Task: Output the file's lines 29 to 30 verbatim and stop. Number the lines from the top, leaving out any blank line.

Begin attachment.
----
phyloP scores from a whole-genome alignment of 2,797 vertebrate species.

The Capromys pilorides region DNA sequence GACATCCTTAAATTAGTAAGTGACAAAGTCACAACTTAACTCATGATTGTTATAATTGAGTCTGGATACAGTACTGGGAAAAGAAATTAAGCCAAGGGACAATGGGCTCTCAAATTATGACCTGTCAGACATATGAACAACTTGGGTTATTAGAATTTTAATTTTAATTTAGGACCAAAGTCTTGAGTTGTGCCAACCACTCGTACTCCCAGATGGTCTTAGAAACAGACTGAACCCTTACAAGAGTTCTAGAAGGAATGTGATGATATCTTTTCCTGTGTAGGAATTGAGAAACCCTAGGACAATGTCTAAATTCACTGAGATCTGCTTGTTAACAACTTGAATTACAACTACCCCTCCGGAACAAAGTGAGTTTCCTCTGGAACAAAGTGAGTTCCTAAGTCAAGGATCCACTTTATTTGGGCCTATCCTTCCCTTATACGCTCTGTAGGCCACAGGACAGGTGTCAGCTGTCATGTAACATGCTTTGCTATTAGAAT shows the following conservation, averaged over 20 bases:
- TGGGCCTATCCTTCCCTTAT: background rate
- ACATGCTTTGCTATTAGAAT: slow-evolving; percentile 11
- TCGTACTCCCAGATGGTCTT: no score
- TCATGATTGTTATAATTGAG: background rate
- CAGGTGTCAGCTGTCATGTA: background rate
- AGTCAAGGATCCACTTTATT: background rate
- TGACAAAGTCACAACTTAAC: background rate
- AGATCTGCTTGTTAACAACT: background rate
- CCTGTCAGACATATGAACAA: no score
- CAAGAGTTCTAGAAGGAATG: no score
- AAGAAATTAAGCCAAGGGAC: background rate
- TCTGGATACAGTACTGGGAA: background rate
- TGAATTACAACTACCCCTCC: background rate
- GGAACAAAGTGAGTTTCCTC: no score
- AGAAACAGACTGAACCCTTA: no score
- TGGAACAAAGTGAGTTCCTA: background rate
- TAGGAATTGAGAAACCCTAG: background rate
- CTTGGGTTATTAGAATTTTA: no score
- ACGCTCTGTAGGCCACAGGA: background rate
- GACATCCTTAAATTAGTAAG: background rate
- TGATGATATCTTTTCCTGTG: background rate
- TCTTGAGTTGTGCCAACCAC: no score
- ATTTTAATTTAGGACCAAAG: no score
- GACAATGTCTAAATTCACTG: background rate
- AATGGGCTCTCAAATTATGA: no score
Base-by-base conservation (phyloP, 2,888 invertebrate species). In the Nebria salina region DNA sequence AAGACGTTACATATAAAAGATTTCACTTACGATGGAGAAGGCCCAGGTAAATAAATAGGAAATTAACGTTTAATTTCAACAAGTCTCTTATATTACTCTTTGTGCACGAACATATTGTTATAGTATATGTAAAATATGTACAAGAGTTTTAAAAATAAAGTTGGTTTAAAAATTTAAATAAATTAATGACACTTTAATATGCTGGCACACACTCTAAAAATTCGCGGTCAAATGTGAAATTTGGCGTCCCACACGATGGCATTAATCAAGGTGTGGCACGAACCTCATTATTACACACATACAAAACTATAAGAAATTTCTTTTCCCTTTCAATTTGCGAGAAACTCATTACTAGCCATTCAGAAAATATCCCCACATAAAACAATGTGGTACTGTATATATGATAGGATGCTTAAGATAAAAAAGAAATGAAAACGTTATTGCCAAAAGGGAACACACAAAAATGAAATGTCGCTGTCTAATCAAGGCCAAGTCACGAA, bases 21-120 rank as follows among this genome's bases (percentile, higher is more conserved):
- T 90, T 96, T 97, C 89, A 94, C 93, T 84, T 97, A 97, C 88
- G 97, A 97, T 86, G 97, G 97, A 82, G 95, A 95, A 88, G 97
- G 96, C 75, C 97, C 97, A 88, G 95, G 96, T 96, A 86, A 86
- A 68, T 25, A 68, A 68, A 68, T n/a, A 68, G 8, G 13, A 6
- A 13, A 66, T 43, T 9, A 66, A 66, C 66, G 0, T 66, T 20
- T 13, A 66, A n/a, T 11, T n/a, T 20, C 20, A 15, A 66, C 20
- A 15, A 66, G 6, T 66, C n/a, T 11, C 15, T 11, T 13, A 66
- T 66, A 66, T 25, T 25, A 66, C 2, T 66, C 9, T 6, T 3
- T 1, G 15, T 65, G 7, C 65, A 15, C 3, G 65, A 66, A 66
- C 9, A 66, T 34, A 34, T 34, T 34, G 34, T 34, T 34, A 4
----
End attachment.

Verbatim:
- T 90, T 96, T 97, C 89, A 94, C 93, T 84, T 97, A 97, C 88
- G 97, A 97, T 86, G 97, G 97, A 82, G 95, A 95, A 88, G 97